That said, one of the big misconceptions is that one glass of red wine protects your heart. But we have proof that this is not true at all. So, there is absolutely no health in any one unit of alcohol. If we are at least able to present science in a good way so that people can take healthy choices, then this is the way forward. And maybe this is a slow way, but it is still the way we need to go.
You know when we went to this consultation in Prague, we only had non-alcoholic drinks. For the first time, there was non-alcoholic champagne, wine and beer. We can see that producers are also refining the taste. You would not have guessed that there was no alcohol in it. So maybe that’s some disruption?
JK: Imagine the EHFG in 10 years from now with yet another session on alcohol policies. What would you like to see there?
BM: I think we need a Greta! (referring to environmental activist Greta Thunberg). We need somebody who really understands the harm of alcohol. And maybe then we will also see a lot of youth mobilising for healthier lives, where alcohol is not included. We already see a steady decrease in consumption. But in the end, we are not talking about a full ban on alcohol, but we clearly say that “less is better”.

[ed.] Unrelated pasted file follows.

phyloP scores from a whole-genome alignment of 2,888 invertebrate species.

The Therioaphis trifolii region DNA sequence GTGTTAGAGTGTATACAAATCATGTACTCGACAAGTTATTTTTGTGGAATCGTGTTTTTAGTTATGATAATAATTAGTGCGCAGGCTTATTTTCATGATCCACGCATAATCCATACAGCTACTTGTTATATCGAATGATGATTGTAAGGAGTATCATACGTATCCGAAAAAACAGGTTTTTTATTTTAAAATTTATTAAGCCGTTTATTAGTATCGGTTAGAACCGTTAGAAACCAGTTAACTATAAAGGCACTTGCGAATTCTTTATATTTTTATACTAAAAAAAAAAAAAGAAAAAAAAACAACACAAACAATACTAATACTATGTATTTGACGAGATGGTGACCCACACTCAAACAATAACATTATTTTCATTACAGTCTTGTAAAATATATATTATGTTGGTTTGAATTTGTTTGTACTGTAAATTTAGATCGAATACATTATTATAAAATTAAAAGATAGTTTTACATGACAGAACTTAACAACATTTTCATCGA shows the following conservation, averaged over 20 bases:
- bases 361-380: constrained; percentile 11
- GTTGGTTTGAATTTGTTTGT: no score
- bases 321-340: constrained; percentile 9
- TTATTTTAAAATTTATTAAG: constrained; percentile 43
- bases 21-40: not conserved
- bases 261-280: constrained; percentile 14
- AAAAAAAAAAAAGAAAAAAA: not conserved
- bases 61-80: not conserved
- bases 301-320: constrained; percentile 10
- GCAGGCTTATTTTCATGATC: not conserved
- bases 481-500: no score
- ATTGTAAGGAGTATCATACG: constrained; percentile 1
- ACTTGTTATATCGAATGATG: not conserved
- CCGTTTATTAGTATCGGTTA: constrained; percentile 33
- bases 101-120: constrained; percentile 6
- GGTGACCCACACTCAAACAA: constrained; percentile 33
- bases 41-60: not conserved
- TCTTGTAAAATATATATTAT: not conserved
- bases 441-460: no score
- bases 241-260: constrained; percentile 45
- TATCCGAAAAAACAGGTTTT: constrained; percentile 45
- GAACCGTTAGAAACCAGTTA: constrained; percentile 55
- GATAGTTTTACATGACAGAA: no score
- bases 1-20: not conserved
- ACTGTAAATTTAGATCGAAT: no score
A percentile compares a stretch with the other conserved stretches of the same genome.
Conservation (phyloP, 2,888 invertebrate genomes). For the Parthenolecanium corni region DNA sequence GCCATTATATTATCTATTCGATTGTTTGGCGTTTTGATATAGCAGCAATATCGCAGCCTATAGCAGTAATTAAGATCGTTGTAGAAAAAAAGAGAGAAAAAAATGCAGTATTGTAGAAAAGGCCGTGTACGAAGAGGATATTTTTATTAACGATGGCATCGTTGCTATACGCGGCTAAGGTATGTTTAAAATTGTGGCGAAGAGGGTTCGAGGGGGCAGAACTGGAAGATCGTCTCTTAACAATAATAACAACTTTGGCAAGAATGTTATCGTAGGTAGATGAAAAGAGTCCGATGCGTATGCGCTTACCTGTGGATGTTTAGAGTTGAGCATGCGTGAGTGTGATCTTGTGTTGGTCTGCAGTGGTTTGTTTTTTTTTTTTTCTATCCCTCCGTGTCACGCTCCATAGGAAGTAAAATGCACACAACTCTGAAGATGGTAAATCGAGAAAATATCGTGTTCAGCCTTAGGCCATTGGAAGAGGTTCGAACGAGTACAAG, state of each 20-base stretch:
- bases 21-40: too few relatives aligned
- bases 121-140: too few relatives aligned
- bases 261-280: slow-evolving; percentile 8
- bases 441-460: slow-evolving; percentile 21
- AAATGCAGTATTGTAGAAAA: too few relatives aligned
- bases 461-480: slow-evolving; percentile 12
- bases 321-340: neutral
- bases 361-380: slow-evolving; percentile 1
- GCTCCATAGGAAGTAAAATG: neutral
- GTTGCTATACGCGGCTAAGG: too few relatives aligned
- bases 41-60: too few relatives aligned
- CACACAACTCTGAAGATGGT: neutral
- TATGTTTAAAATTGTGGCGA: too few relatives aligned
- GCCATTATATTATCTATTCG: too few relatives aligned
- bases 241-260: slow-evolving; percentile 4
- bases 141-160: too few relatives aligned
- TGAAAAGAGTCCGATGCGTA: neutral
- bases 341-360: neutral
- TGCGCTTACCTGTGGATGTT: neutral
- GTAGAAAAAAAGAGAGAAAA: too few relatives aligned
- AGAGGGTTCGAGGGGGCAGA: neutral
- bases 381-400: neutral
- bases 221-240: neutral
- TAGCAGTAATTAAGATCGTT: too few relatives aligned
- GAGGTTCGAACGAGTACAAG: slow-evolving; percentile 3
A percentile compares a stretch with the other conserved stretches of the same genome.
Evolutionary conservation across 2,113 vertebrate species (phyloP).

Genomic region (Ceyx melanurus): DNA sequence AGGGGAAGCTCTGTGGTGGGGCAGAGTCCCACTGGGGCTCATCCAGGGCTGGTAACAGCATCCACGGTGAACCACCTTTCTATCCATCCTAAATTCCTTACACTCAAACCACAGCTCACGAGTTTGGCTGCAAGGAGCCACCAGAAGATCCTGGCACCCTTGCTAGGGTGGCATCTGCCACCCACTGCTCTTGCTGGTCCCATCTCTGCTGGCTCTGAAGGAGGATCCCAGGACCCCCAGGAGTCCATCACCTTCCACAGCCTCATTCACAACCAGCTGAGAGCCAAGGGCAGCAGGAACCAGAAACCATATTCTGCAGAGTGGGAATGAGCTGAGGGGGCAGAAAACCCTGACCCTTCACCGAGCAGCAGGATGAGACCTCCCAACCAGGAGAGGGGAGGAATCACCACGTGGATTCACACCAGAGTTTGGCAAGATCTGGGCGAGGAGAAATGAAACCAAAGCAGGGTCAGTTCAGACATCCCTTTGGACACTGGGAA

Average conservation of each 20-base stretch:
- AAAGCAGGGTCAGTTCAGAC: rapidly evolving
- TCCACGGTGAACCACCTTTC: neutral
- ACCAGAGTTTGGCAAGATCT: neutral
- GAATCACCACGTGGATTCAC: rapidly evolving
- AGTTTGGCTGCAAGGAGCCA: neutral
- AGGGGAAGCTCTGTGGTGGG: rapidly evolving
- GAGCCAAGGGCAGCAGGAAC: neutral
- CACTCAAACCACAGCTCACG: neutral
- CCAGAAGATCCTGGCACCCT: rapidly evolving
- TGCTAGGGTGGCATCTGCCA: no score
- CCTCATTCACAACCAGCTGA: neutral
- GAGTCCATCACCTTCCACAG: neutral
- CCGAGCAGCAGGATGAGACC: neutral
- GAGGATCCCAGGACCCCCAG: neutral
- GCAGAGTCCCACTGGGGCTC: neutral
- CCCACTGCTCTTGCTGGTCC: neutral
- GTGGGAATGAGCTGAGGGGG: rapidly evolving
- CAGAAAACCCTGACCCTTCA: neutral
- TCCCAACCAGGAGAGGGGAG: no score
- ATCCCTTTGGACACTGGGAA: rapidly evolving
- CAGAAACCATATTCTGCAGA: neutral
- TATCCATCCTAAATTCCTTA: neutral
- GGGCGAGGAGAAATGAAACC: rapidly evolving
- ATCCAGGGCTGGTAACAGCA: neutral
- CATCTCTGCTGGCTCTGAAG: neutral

|The WHO “best buys” to reduce the harmful use of alcohol |
|Increase excise taxes on alcoholic beverages|
|Enact and enforce bans or comprehensive restrictions on exposure to alcohol advertising (across multiple types of media)|
|Enact and enforce restrictions on the physical availability of retailed alcohol (via reduced hours of sale)|
 World Health Organization (2017), Tackling NCDs – “best buys” and other recommended interventions for the prevention and control of non-communicable diseases, www.who.int/ncds/management/best-buys/en/
The interview was conducted by Young Gasteiner Johanna Kostenzer, Marie Sklodowska-Curie Postdoc Researcher at Erasmus University Rotterdam.